CARACAS (Reuters) - Venezuela's garrulous President Hugo Chavez on Thursday began a marathon four-day edition of his trademark television show to mark 10 years since the influential and widely watched program first hit the airwaves.
Chavez is a tireless talker who uses frequent television appearances to make policy announcements, berate opponents and even sing during rambling speeches often delivered in the florid vernacular of working class Venezuelans.
Normally transmitted on Sundays from a different corner of the South American oil exporting nation each week, 'Alo Presidente' is the boisterous socialist's favorite forum, with the program once running to eight hours.
"'Alo Presidente' starts today and finishes this Sunday, we don't know at what time," Chavez said at the start of Thursday's program broadcast from an electricity plant in Venezuela's oil heartland state Zulia.
Venezuela's media reflect its polarized society, with government stations strongly supporting Chavez and private newspapers and Globovision TV relentlessly critical of the president and his policies.
Chavez believes strongly in the political power of the press and TV. In 2007 he refused to renew the license of the nation's largest television station, implicated in a brief coup against him. This year he has increased pressure on Globovision.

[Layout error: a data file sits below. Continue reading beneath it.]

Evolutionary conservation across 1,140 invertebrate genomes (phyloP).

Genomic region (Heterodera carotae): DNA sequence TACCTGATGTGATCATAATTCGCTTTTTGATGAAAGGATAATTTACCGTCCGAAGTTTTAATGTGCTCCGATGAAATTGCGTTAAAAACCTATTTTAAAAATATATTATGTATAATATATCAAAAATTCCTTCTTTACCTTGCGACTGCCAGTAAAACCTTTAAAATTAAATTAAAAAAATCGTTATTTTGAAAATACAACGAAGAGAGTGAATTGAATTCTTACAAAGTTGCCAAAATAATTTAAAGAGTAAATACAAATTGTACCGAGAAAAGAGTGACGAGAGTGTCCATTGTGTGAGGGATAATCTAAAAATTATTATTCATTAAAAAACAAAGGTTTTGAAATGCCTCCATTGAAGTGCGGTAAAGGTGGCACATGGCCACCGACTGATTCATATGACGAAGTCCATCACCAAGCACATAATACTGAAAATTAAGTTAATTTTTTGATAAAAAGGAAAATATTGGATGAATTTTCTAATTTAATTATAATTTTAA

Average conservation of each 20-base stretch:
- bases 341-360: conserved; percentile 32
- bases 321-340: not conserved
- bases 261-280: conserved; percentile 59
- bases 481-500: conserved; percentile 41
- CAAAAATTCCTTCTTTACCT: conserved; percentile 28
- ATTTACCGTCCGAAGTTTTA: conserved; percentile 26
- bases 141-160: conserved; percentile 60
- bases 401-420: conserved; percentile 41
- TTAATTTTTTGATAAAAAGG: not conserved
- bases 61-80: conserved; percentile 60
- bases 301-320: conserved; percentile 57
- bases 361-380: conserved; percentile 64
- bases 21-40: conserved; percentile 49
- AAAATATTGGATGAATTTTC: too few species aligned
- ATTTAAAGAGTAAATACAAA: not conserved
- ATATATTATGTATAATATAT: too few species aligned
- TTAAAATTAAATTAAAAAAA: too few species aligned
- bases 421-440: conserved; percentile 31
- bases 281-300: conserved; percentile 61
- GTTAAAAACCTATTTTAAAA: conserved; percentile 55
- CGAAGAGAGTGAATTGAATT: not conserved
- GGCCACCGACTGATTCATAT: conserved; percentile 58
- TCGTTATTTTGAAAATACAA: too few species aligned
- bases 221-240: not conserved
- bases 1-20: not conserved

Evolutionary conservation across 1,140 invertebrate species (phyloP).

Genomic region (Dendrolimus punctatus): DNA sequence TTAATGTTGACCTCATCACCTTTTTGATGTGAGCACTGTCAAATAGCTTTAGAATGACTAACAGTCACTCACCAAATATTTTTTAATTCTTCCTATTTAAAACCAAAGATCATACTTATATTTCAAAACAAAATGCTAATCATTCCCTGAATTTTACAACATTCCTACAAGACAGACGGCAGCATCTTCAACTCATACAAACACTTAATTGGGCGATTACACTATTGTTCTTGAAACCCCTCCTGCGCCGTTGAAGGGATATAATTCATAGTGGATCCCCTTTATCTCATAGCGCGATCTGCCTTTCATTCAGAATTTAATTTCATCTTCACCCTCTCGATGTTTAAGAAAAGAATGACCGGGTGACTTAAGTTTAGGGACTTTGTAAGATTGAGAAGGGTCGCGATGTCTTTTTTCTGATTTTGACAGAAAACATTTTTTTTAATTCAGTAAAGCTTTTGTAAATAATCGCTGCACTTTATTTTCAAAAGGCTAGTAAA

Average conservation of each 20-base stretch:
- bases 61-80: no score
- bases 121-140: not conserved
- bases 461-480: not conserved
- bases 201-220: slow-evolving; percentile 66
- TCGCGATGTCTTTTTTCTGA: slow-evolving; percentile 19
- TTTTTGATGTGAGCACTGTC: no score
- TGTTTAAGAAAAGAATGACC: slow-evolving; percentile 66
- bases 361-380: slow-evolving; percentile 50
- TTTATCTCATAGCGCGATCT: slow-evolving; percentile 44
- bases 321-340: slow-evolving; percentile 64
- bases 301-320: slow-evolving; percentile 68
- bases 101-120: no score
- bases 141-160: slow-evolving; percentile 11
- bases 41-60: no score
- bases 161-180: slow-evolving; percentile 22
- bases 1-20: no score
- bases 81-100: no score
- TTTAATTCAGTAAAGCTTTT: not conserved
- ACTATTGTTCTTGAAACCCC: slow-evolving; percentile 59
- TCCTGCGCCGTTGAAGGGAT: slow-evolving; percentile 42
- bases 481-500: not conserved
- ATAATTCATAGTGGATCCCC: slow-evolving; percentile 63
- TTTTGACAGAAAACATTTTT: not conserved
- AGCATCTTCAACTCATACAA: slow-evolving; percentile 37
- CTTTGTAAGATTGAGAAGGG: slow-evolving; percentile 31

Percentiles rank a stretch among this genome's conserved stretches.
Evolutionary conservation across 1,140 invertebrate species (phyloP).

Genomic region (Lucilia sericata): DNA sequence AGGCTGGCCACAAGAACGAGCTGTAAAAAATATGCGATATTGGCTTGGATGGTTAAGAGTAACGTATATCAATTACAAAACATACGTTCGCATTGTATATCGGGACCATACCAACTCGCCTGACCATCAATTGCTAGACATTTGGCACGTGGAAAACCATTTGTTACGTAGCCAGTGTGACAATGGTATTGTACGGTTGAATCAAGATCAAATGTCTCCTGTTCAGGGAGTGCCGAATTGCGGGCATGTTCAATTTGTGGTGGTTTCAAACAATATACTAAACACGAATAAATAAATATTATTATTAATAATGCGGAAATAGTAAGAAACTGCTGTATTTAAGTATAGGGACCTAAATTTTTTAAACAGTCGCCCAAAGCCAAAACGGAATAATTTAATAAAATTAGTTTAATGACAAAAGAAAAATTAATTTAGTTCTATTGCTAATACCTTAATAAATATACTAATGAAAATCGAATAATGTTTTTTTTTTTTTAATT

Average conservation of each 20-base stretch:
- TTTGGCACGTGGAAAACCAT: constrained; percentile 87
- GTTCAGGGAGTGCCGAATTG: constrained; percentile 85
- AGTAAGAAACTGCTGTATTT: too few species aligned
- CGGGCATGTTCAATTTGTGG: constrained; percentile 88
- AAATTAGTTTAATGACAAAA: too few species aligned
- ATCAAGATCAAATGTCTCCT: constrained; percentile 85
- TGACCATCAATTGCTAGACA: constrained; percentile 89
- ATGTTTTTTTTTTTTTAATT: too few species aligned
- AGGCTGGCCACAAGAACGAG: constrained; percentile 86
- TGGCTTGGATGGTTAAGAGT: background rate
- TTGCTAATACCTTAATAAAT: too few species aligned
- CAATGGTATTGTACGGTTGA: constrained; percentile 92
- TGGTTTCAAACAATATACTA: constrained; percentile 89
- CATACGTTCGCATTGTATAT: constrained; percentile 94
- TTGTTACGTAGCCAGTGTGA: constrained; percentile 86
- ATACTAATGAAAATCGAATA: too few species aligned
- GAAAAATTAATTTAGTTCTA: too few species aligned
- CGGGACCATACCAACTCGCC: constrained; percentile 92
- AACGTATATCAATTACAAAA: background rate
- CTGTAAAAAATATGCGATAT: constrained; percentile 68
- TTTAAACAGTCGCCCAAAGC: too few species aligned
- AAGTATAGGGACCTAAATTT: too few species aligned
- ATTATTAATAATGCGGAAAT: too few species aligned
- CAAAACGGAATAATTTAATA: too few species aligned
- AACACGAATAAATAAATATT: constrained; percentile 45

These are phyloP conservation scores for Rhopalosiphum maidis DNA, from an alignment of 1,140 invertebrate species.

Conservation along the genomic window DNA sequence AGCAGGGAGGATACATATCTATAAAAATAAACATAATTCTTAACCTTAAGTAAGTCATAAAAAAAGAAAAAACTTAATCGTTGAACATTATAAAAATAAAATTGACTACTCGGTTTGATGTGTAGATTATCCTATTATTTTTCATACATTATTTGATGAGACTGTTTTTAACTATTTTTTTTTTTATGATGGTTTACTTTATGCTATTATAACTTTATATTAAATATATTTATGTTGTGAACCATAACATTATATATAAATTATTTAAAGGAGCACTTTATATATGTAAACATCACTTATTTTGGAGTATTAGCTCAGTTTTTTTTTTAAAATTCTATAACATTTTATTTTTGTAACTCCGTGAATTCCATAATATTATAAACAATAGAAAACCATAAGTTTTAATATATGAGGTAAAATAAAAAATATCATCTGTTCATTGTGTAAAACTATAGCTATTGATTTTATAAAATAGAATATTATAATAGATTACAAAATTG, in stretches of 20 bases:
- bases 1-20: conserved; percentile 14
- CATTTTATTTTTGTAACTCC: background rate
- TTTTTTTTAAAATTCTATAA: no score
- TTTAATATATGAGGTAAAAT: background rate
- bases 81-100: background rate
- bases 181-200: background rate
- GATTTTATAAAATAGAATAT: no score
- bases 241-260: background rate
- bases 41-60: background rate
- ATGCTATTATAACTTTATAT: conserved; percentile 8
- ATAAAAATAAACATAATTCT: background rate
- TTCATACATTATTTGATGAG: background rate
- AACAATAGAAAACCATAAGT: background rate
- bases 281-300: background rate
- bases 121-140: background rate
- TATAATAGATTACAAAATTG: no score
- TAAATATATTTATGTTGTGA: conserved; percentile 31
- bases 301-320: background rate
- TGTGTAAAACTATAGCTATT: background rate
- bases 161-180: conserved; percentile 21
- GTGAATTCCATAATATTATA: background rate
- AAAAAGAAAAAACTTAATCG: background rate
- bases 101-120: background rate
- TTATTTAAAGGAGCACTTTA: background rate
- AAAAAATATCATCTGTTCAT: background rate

Chavez, who keeps his energy levels high with multiple cups of coffee, has used his television show to announce nationalizations, and rail against the United States.
He once shocked his defense minister on the show by ordering tanks to the border with Colombia.
On Thursday he began the program giving sexual education tips to a group of teenagers and talked about problems with his weight, which has ballooned since he took office in 1999.
Chavez also quoted from a letter written by his close friend Fidel Castro, in which the former Cuban president said "Alo Presidente" had broadcast a total of 1536 hours, or 64 full days, since it was first aired.
"Never has a revolutionary idea made use of the media so effectively," Castro wrote.
Additional reporting by Adriana Barrera; editing by Patricia Zengerle